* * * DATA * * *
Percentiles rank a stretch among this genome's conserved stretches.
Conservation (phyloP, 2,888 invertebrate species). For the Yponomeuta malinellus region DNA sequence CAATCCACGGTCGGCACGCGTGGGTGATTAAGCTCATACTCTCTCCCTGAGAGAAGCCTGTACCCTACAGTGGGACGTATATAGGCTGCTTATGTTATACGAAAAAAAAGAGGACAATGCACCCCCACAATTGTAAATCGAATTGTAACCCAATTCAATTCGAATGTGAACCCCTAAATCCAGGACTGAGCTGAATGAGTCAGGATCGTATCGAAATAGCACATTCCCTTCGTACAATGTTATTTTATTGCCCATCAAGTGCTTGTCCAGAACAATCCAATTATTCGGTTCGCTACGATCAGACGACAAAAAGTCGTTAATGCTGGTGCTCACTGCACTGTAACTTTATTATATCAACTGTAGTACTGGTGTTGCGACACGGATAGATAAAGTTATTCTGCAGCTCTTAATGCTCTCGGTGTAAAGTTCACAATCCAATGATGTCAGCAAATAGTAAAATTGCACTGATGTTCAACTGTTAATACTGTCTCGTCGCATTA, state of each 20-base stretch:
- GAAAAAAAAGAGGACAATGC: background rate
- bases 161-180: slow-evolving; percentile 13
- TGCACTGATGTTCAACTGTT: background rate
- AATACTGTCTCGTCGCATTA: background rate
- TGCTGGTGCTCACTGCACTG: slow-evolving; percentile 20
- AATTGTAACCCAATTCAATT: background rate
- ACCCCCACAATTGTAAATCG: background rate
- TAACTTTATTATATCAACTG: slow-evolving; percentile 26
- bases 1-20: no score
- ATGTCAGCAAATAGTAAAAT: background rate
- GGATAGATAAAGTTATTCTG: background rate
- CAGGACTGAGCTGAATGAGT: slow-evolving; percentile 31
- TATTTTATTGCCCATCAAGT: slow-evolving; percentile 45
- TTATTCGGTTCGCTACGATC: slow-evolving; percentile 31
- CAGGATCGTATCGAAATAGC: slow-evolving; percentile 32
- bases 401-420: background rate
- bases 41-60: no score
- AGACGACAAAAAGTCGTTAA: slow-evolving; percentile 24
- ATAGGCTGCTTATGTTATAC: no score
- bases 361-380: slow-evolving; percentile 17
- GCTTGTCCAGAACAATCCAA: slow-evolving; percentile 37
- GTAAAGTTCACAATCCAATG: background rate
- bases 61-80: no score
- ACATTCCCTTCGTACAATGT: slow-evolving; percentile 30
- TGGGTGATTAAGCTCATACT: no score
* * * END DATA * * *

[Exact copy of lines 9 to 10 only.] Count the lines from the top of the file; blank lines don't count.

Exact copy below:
- ACCCCCACAATTGTAAATCG: background rate
- TAACTTTATTATATCAACTG: slow-evolving; percentile 26